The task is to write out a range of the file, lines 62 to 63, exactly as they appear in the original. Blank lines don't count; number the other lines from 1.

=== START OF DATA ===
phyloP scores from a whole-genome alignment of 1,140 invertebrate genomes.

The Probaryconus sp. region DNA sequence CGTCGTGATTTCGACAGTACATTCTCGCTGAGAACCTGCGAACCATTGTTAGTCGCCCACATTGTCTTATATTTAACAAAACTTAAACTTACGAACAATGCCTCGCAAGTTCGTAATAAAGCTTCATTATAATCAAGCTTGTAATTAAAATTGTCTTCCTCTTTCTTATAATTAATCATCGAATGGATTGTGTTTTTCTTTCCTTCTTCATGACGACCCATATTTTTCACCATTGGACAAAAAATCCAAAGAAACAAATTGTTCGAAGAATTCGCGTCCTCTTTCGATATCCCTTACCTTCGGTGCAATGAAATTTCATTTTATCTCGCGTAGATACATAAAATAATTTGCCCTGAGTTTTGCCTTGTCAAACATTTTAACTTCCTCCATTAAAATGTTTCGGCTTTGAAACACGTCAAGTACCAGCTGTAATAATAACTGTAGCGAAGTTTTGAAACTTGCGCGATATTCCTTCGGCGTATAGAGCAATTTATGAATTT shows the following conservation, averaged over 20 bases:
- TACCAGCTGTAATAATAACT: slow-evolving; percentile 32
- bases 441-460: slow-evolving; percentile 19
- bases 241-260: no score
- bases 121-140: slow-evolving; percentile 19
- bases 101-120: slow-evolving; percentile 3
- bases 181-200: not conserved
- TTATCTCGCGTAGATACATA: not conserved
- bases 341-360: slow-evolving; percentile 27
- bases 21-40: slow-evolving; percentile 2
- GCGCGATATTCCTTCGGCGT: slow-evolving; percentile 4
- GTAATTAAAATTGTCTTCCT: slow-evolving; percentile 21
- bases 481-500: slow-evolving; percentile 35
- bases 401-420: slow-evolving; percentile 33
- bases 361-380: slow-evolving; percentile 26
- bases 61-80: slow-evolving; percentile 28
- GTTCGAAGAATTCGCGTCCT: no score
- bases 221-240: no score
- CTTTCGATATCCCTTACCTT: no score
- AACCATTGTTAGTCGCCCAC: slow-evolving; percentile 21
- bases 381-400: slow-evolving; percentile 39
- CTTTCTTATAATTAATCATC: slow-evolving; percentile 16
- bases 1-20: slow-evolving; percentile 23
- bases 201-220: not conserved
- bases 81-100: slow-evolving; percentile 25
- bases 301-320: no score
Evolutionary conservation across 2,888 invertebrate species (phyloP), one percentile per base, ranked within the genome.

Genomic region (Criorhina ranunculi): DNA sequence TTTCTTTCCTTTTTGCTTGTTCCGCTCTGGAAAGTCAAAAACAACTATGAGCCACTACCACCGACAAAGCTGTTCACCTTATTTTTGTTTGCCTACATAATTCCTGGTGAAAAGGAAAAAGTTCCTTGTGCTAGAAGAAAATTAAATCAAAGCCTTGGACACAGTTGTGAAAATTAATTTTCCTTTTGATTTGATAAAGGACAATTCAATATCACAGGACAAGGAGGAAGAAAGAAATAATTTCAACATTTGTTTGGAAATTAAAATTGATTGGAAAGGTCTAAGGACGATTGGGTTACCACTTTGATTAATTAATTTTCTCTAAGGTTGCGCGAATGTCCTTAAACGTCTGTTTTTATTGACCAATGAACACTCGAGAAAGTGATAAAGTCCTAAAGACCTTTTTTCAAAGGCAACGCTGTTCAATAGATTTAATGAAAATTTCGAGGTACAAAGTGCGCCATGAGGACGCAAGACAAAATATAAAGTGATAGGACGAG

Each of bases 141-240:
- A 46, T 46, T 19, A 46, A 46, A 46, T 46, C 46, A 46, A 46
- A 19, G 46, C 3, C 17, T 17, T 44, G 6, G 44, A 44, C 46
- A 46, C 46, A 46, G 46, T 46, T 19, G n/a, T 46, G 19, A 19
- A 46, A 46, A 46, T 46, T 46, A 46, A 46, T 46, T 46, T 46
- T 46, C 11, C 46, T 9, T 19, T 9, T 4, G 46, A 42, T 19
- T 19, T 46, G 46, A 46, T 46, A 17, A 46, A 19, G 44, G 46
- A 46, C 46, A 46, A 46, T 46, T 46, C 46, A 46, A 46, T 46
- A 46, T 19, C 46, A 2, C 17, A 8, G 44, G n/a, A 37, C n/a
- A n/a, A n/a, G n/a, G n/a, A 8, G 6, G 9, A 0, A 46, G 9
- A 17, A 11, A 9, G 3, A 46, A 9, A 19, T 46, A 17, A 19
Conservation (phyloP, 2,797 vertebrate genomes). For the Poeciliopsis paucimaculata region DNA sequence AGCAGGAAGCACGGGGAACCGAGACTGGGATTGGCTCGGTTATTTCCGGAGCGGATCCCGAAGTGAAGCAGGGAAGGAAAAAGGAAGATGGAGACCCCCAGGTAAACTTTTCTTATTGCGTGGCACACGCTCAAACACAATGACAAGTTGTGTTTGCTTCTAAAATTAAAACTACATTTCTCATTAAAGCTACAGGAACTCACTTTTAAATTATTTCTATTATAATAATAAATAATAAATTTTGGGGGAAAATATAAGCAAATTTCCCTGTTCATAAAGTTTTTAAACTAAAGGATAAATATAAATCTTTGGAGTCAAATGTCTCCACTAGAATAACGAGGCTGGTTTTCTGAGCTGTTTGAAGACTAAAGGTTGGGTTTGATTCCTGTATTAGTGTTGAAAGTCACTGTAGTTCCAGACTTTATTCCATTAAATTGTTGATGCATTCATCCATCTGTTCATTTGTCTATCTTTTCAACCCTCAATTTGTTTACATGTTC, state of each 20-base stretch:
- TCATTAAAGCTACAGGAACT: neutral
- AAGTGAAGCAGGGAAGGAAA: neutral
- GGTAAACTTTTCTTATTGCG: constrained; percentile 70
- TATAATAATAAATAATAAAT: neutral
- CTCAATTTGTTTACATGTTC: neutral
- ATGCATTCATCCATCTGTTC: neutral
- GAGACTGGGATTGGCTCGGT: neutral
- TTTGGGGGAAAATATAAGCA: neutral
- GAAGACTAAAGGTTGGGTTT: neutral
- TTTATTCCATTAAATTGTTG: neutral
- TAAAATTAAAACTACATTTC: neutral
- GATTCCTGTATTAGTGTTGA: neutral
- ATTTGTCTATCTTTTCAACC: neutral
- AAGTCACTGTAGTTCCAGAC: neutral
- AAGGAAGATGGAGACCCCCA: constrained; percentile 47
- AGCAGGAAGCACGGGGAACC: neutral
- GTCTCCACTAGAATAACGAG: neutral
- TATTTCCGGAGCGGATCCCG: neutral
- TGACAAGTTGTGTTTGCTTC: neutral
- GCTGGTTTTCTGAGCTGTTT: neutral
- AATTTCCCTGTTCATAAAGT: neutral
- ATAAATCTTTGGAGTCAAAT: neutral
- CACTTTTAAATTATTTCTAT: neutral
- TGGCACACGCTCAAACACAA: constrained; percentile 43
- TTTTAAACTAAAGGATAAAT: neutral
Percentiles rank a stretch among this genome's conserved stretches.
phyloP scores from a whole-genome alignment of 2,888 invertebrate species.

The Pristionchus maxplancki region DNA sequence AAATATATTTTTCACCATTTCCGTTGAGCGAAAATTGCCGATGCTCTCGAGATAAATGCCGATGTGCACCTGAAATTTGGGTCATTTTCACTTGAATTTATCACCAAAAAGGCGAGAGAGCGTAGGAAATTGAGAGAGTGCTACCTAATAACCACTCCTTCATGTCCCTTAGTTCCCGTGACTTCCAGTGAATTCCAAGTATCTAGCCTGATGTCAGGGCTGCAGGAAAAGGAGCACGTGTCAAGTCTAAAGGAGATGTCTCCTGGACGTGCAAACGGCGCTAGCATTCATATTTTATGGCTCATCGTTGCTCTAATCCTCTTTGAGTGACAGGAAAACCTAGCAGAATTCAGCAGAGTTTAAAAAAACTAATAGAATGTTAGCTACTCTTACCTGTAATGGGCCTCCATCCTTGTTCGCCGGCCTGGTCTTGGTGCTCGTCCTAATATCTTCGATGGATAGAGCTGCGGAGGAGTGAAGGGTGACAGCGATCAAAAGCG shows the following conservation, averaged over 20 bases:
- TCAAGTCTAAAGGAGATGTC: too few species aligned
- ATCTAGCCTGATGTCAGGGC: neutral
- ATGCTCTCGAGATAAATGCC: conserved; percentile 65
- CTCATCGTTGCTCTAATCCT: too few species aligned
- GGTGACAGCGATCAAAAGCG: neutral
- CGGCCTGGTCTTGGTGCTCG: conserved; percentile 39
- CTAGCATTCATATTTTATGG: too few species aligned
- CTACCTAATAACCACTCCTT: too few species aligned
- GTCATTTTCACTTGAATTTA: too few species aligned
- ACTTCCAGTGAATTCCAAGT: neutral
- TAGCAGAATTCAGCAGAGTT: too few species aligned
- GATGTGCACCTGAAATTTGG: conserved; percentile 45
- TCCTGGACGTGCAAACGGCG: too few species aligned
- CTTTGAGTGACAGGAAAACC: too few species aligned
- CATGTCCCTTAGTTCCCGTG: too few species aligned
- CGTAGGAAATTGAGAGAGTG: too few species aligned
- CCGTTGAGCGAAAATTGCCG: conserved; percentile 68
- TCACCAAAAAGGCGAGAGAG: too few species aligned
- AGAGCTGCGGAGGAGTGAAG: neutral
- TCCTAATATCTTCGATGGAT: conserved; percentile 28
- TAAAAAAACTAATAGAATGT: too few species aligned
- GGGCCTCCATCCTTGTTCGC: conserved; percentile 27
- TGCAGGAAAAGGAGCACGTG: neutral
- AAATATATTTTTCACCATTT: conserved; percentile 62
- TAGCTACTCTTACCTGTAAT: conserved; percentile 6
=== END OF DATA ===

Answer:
- AATTTCCCTGTTCATAAAGT: neutral
- ATAAATCTTTGGAGTCAAAT: neutral